Trying to understand the impact of a policy approach detached from the technology that will implement it is inherently harder. To put it another way: in many cases, you only get to the answers by doing the work.

Real-world change, not ‘innovation’

There is a risk of seeing this approach as just applying technology to the current policy process, or suggesting the creation of new innovation labs. However, that would not address the core issue.

While policy makers do need to carve out space to experiment and innovate, the challenge is to make sure what is learned isn’t left on the periphery, or only applied to things with little political or societal impact.

The real opportunity is in shortening cycle times and getting better, tested services in use by the public more quickly.

It still needs to be accountable

The first step to all this is finding leaders who will put trust in the team doing the work. Those leaders will give teams the space and the power to do the right thing. This is scary, for everyone involved. Even so, we’ve seen no internet-era government succeed without creating this level of trust.

However, trust is not the whole story. Providing regular feedback of findings to the people ultimately answerable for the effectiveness of the policy-service is critical.

That feedback loop should include elected officials (or in the case of civic institutions and companies, the board and/or governors). Accountability should not be an event that happens at the end of a programme when the dust has settled and the fires put out. It should be as iterative as the team delivering the service and designing the policy.

The way laws are designed might also need to change to allow for experimentation and trials (always within well understood parameters). To borrow a programming term, legislation needs to allow for some amount of monkey-patching, where modifications can be made at run-time.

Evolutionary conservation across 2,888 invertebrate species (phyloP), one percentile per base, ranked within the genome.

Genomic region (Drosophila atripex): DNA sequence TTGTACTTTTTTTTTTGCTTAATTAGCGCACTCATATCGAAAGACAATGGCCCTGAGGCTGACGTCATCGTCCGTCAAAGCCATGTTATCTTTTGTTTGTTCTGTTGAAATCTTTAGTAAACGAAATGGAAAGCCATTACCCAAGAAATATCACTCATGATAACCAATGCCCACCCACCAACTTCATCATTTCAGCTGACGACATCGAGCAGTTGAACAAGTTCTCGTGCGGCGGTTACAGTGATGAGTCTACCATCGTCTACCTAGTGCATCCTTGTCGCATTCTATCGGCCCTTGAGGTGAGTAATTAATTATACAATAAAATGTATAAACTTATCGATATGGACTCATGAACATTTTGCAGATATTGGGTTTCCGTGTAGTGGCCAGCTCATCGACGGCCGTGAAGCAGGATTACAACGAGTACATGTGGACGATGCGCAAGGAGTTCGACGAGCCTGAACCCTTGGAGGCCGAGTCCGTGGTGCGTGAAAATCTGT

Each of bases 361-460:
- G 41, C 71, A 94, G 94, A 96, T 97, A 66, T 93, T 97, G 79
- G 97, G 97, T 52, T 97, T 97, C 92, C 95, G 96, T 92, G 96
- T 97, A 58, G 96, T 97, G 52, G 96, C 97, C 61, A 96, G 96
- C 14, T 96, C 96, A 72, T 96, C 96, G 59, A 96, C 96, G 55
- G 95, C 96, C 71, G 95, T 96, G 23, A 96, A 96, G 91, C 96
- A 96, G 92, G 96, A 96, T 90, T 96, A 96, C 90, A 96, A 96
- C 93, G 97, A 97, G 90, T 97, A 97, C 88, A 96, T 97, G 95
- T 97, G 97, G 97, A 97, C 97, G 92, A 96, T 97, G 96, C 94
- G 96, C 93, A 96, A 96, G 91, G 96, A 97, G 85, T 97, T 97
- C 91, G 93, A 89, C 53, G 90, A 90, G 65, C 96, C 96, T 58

In the government context this generally means some form of secondary legislation. So, for example, primary legislation might say that a service can be made to apply to particular districts, but the exact list of districts is prescribed in secondary legislation.

Policy isn’t just a job for government

We believe public policy teams in companies and civic institutions should embrace this approach too. For example using prototyping to communicate how they might implement a particular legislative change like GDPR, or how they are responding to a particular issues in society. The work of the UK bank Monzo in using prototyping to show new approaches to managing mental health is a nice example of the latter.

Conclusion

For both companies and governments, we believe treating policy as a special case represents a huge missed opportunity.

Public policy can become faster, more accountable and more attuned to the complexities of the digital age.

To get there will require empowered, multidisciplinary teams, comfortable with testing their riskiest assumptions as early as possible, sketching in code, and working in the open. It will not take long to see the difference.

About the authors

Andrew Greenway and Richard Pope were responsible for developing the UK government’s Digital Service Standard in 2013, which all central government services are assessed against.

Andrew is a partner at Public Digital, a consultancy that helps for governments and large organisations adapt to the internet era. His book, Digital Transformation At Scale, is available on Amazon.

Richard is COO at IF, a consultancy that works with organisations to show how they can be trusted with data, and a fellow of the Harvard Kennedy School of Government.